In preparation for the exhibition, A Usable Past: American Folk Art at the Colby Museum, Museum staff, faculty, and students delved into the Museum’s inaugural American Heritage Collection given by Ellerton and Edith Jetté. The compiled discovers have been published in the exhibition’s accompanying catalogue. In this excerpt, Katz Curator Diana Tuite examines a pair of pastels that she has attributed to the remarkable Ruth Henshaw Bascom.
Beginning in 1789, Henshaw kept a diary that she maintained for the rest of her life. Now in the collection of the American Antiquarian Society in Worcester, Massachusetts, this text documents quotidian life in Federalist New England, but also elucidates the ways a woman negotiated professional identities within networks of family and community. According to her journal, Henshaw was producing cut-paper silhouette portraits several years before her first marriage in 1804. But within a few years she abandoned the activity, concentrating instead on weaving, sewing clothing, and making bonnets: “rose early & sat up late to work for others, because, we have no millner [sic] in town.”[ii]
When she returned to portraiture over a decade later, Bascom applied the aesthetic and entrepreneurial lessons learned in those sartorial trades. During her second marriage to the Reverend Ezekiel Bascom, her occasional amateur activity became a prolific practice for which she often accepted compensation. By 1828, she was turning out as many as eighty portraits per year. The surviving volumes of Bascom’s diary accumulate references to over 1,100 likenesses, and the more than two hundred extant portraits demonstrate her sensitivity to nuances of physiognomy and dress and her facility with a range of materials.[iii] While many of her early silhouettes incorporated cut paper or collaged foil, she eventually abandoned these techniques for pencil and “drawing with crayon,” as she called her use of pastel.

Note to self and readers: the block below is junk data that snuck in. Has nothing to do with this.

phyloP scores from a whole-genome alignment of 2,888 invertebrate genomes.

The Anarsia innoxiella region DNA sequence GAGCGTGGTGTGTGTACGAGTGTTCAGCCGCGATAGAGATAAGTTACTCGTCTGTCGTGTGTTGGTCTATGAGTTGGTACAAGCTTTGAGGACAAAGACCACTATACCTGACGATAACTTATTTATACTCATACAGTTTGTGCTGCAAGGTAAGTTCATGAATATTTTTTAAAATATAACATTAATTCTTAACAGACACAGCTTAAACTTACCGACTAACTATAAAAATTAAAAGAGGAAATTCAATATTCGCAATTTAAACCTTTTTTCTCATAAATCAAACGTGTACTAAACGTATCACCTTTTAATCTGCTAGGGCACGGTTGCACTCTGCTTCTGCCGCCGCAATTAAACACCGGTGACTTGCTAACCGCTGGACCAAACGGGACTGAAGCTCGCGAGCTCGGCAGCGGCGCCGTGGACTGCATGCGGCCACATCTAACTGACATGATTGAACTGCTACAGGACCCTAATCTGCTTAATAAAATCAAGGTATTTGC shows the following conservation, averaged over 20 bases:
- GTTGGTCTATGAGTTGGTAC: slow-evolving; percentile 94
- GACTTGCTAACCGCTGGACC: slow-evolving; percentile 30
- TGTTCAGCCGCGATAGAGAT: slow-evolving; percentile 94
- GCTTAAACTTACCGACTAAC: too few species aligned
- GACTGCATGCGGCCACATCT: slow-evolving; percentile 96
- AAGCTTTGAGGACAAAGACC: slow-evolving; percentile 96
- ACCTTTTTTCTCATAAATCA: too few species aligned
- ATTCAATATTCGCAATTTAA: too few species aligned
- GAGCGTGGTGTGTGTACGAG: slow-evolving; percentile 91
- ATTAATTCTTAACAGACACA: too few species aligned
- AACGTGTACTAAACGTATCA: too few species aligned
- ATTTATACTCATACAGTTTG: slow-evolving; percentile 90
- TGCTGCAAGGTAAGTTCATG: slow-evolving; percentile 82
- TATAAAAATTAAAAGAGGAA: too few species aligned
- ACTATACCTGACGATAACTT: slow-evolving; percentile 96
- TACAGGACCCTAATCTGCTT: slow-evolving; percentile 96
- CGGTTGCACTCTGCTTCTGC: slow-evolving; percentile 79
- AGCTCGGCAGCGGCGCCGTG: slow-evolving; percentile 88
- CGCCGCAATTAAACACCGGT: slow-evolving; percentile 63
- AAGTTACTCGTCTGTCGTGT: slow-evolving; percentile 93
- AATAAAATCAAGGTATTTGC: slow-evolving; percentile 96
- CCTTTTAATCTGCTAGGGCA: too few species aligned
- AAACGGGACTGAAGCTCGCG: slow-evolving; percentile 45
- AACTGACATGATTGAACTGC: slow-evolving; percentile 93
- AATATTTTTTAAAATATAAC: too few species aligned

Approaching life-size, Bascom’s bust portraits are remarkable for their illustrative ambitions: the individuation of each subject’s features, achieved through a command of line and tone, and the profuse elaboration of their costume. A drawing in the collections of Historic Deerfield, Massachusetts, exemplifies Bascom’s accomplishment as a colorist and showcases her skill in mimicking the diaphanous patterns of lace. In these more restrained pastels, Bascom certainly portrays sisters, perhaps even twins, judging from the strength of their resemblance and the compositional mirroring. Yet she subtly distinguishes them, accentuating the more juvenile curvature of one girl’s cheek (fig. 3) and positioning the other slightly higher on the sheet of paper. In both cases, she reinforces the contour of the face to make it appear more three-dimensional. While the girls’ names remain to be determined, the drawings are consistent with Bascom’s mid-career style. Her diary indicates that she painted Rebecca and Lydia Lovejoy of Nelson, New Hampshire, in October 1830, and the “twin sisters Woodcock” in July 1837.
[i] I would like to express my gratitude to the Alden Kindred of America, and, in particular, to Bonnie Chandler Conant, for research assistance. The late Lois S. Avigad first hypothesized that these portraits were by Bascom in a 1984 letter to Edith and Ellerton Jetté now in the Museum object files. In this correspondence, Avigad also questioned the alleged identity of the subjects.
[ii] This entry dates to May 30, 1810. Quoted in Mary Eileen Fouratt, “Ruth Henshaw Bascom, Itinerant Portraitist,” Annual Proceedings of the Dublin Seminar for New England Folklife 9 (1986): 193.
[iii] According to Fouratt, the 1848 inventory of Bascom’s estate does not include a physiognotrace, an instrument designed to trace a profile, nor do any of her diary entries indicate that she employed the device. See ibid., 197.